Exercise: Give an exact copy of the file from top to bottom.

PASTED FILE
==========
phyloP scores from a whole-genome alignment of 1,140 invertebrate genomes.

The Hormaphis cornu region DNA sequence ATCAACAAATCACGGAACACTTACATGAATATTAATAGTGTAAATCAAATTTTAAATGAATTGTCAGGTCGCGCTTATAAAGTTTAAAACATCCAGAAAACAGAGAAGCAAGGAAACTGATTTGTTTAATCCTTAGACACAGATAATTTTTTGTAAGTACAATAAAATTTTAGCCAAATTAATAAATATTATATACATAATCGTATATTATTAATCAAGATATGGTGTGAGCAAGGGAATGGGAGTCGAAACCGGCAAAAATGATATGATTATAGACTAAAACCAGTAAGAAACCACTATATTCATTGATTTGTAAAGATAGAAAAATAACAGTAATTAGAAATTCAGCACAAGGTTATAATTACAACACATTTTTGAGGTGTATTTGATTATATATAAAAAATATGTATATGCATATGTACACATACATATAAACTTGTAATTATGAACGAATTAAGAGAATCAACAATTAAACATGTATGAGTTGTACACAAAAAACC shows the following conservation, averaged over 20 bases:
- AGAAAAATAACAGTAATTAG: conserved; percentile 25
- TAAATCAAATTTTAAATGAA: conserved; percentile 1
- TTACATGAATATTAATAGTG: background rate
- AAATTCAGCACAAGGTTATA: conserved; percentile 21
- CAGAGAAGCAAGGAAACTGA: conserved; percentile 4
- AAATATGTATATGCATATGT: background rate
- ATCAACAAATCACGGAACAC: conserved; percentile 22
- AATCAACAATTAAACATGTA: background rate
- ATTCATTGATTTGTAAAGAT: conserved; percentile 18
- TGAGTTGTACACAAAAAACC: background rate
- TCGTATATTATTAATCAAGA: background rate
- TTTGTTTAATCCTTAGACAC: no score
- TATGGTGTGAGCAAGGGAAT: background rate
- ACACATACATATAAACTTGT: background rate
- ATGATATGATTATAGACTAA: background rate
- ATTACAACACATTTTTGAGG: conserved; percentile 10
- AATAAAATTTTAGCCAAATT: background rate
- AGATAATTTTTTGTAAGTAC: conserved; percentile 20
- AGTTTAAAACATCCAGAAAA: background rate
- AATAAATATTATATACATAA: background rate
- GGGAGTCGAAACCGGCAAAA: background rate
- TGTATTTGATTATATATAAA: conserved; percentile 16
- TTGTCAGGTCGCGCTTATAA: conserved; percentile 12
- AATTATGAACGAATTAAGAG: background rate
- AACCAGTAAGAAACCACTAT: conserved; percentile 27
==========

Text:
phyloP scores from a whole-genome alignment of 1,140 invertebrate genomes.

The Hormaphis cornu region DNA sequence ATCAACAAATCACGGAACACTTACATGAATATTAATAGTGTAAATCAAATTTTAAATGAATTGTCAGGTCGCGCTTATAAAGTTTAAAACATCCAGAAAACAGAGAAGCAAGGAAACTGATTTGTTTAATCCTTAGACACAGATAATTTTTTGTAAGTACAATAAAATTTTAGCCAAATTAATAAATATTATATACATAATCGTATATTATTAATCAAGATATGGTGTGAGCAAGGGAATGGGAGTCGAAACCGGCAAAAATGATATGATTATAGACTAAAACCAGTAAGAAACCACTATATTCATTGATTTGTAAAGATAGAAAAATAACAGTAATTAGAAATTCAGCACAAGGTTATAATTACAACACATTTTTGAGGTGTATTTGATTATATATAAAAAATATGTATATGCATATGTACACATACATATAAACTTGTAATTATGAACGAATTAAGAGAATCAACAATTAAACATGTATGAGTTGTACACAAAAAACC shows the following conservation, averaged over 20 bases:
- AGAAAAATAACAGTAATTAG: conserved; percentile 25
- TAAATCAAATTTTAAATGAA: conserved; percentile 1
- TTACATGAATATTAATAGTG: background rate
- AAATTCAGCACAAGGTTATA: conserved; percentile 21
- CAGAGAAGCAAGGAAACTGA: conserved; percentile 4
- AAATATGTATATGCATATGT: background rate
- ATCAACAAATCACGGAACAC: conserved; percentile 22
- AATCAACAATTAAACATGTA: background rate
- ATTCATTGATTTGTAAAGAT: conserved; percentile 18
- TGAGTTGTACACAAAAAACC: background rate
- TCGTATATTATTAATCAAGA: background rate
- TTTGTTTAATCCTTAGACAC: no score
- TATGGTGTGAGCAAGGGAAT: background rate
- ACACATACATATAAACTTGT: background rate
- ATGATATGATTATAGACTAA: background rate
- ATTACAACACATTTTTGAGG: conserved; percentile 10
- AATAAAATTTTAGCCAAATT: background rate
- AGATAATTTTTTGTAAGTAC: conserved; percentile 20
- AGTTTAAAACATCCAGAAAA: background rate
- AATAAATATTATATACATAA: background rate
- GGGAGTCGAAACCGGCAAAA: background rate
- TGTATTTGATTATATATAAA: conserved; percentile 16
- TTGTCAGGTCGCGCTTATAA: conserved; percentile 12
- AATTATGAACGAATTAAGAG: background rate
- AACCAGTAAGAAACCACTAT: conserved; percentile 27